Coast truckers, get out those chains. America’s two premiere Almanacs are
calling for a nasty winter in the Northeast.
The Farmers’ Almanac, which has
been predicting the weather for 188 years, is calling for at least two
blizzards in the Northeast portion of the country this year.
The Lewiston, ME-based almanac has
just published its newest edition. In it, the book calls for a holiday season
snowstorm – “an old-fashioned White Christmas” – and another in mid-February.
The Midwest could also be hit with a February snowstorm as well.
In between, the Northeast will see
a January "wintermission," with unusually mild weather.
The Southeast, according to the
2005 Farmers’ Almanac, will see a very wet winter with above-average
precipitation, but overall milder-than-normal temperatures. Southern California,
the Colorado Plateau and the central and southern Rockies should have a mild
and dry winter pattern, the book’s publishers said in a release.
Farmer’s Almanac, published by Yankee Publishing of Dublin, NH, made similar
predictions for the coming year in its new edition, calling for
harsher-than-normal winter conditions.
Hampshire-based almanac sees heavier-than-normal
snowfall for a wide area from the Great Lakes through New England and from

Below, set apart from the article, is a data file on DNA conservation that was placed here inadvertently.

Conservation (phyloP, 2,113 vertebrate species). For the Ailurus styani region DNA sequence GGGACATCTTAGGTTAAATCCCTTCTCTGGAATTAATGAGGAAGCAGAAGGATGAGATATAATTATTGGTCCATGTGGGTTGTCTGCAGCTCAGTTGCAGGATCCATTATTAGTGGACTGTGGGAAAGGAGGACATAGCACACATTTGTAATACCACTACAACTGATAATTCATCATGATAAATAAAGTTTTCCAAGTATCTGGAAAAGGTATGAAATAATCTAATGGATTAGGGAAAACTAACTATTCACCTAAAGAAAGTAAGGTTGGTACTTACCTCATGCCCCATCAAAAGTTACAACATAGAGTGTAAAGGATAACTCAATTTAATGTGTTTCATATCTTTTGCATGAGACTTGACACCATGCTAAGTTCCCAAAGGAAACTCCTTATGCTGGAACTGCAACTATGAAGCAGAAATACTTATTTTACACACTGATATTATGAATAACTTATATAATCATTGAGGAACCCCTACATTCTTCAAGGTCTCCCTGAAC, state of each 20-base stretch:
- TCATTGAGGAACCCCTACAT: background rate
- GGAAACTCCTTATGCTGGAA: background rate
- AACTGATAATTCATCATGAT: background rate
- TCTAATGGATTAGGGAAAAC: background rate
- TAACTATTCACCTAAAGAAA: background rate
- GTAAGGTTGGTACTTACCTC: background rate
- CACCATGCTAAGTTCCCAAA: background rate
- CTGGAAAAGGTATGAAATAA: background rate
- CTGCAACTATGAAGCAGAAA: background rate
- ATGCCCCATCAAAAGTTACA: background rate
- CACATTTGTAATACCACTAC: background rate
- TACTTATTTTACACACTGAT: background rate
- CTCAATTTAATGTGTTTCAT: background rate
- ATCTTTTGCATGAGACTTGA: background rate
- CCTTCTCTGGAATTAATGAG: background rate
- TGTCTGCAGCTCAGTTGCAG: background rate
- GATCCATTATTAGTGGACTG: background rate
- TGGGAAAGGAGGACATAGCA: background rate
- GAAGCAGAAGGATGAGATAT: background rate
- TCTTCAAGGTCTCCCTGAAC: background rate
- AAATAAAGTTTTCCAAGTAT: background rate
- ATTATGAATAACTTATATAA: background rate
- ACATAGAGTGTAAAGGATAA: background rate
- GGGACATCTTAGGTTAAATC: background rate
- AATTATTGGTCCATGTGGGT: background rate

eastern New Mexico to the mid-Atlantic. In addition, harsh, colder-than-normal
temperatures are expected in the normally temperate Southeast, including
Florida and the Deep South, as well as in the Ohio Valley, the Heartland, Texas
And that’s not all. Three
of the country’s four corners – the Pacific Northwest, south Florida, and the
northern New England states – can expect above-average rainfall next spring,
while the Southwest, Upper Midwest, northern High Plains and other nearby areas
will spend the summer cooking in high temperatures, The Old Farmer’s Almanac
publications claim that their weather forecasts are 80 percent accurate.
Farmers’ Almanac, founded in 1818, uses a closely guarded forecasting formula
that has been used for generations, including the use of the position of the planets, sunspots and tidal
action of the moon.
The Old Farmer’s Almanac, which is 213 years old, was founded in 1792 and features the same cover art use
since 1851. It bases its forecasts “largely on cycles of the
Sun and the Moon, with other variables mixed in.”